After a two year hiatus, the central west's biggest music festival is back for 2019.
VANFEST first started at Forbes in 2014 to great success and continued growing over the years. But in 2017 the second day of the event was washed out after severe weather prevented acts performing.
Then in 2018 the festival was cancelled following a series of recommendations presented to Forbes Council out of an auditors report that was prepared after the 2017 wash-out.
The cancellation also caused issues with refunds, but people who bought two-day tickets for VANFEST received 75 per cent of their money back after the second day of the music festival was washed out.
Director Matt Clifton, together with his father, started the festival with the aim of "bringing what you'd expect to see in the city to the country".
"It was a big thing.. I grew up out there (in the country) and we never had any of those opportunities it was always having to go to the city…," Matt said.
Despite the past hiccups, Matt said this year's event is off to a fantastic start.
"You can control a lot of things, but I can't control what comes out of the sky," he said. "You can only ever be as prepared as you can be and we've obviously learnt from the last five years and pout all of our learning together each year and make it better and bigger and safer."
Festival goers come from all over, Matt said, including Melbourne, Brisbane, Adelaide and everywhere in between.
"Obviously there's quite a bit chunk of postcodes within the central west region, from Dubbo up to Tamworth, Armidale and all the way down to Albury," he said.
The VANFEST lineup was recently announced with PNAU, Golden Features, Methel Ethel, Thundamentals and more playing.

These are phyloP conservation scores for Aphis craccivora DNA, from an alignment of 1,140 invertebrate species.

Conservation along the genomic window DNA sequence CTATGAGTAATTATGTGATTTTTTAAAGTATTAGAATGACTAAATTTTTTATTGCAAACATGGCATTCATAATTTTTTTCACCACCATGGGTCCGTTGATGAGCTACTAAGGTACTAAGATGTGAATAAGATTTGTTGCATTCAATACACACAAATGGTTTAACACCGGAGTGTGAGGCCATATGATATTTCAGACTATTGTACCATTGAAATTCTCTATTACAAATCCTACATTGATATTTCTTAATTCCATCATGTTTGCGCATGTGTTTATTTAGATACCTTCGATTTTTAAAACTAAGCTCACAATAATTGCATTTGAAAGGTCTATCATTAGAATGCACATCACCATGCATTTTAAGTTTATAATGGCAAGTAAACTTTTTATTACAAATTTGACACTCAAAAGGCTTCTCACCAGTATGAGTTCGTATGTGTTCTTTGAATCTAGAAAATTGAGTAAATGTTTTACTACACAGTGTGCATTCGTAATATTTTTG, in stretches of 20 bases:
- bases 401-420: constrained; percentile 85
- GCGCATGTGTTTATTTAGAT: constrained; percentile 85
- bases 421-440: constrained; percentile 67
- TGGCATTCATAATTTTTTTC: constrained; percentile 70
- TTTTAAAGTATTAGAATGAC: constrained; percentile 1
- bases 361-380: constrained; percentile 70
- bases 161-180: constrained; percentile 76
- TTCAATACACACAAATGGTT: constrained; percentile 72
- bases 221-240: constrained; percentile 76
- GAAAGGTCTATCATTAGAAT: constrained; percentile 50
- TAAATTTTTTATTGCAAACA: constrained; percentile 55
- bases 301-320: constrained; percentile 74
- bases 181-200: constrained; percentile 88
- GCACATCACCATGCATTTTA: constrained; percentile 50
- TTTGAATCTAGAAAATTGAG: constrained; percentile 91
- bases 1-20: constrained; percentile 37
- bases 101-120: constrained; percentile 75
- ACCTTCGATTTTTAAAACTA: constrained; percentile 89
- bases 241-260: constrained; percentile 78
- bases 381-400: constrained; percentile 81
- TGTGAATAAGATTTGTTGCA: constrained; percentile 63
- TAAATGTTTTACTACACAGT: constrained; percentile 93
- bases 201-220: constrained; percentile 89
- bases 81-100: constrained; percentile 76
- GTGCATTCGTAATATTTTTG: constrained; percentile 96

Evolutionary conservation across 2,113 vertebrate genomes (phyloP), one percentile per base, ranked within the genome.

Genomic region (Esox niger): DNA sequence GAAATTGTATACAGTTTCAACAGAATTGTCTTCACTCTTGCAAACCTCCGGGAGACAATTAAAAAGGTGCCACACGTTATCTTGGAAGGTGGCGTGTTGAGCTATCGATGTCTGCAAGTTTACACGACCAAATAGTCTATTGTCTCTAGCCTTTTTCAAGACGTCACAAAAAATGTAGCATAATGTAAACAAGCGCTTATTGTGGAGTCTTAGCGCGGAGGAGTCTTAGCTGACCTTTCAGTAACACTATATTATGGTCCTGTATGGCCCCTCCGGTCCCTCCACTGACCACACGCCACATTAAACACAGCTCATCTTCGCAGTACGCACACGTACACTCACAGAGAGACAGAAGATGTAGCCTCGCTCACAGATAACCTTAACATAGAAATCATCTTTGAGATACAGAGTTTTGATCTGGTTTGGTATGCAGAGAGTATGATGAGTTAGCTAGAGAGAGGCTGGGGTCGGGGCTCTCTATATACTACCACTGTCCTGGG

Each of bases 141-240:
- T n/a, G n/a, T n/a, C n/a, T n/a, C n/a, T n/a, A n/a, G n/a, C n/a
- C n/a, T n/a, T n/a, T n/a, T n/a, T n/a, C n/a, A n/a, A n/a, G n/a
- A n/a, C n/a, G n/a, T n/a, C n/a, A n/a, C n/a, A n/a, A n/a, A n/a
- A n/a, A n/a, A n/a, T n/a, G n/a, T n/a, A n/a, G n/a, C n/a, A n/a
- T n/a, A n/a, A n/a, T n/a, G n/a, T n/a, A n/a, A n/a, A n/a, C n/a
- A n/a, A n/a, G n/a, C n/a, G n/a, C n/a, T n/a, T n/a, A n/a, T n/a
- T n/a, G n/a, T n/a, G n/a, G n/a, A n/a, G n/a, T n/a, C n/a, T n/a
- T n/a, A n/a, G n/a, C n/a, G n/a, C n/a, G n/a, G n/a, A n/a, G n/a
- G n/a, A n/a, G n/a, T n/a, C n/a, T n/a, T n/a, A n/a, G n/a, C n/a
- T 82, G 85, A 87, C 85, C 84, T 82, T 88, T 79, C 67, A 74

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Matt, who is originally from Tullamore, said the lineup is always quite diverse, with a little bit of everything including Aussie hip-hop, electro, indie, rock and roll.
"It's not kind of targeted or niched towards one area or one music genre," he said.
"The lineup this year is probably one of our bigger ones whenever had, especially of Aussie artists."
The inaugural event in 2014 saw 4500 festival goers and last year approximately 12,000 people would have attended if the full two day event went ahead, Matt said.
"We don't really know what to expect at this point in time," he said of this year's festival attendance.
"We do hope we get to the high 10,000. It would be nice, see how we go."
Matt said they're just proud to be able to bring VANFEST back in 2019 especially after the state government's call for new license regulations at music festivals after the fatal overdoses of young people at festivals in NSW.
"It was a little bit of unknown territory, especially with the government's legislation coming in and making it a little bit more difficult for some of the events around NSW," Matt said.
"Obviously there is a little bit more scrutiny and magnifying glass over a lot of fest at the moment when it comes to police and safety and what not."
Recently Premier Gladys Berejiklian's government released a list of 14 high risk festivals which will have to adhere to a new licensing scheme from March 1.
Matt said VANFEST don't fall into that list, but but they are being managed a little more closely than in the past.
"Which is completely fine but (we're) just navigating that territory at the moment… but it will take a more than that to keep us down," he said.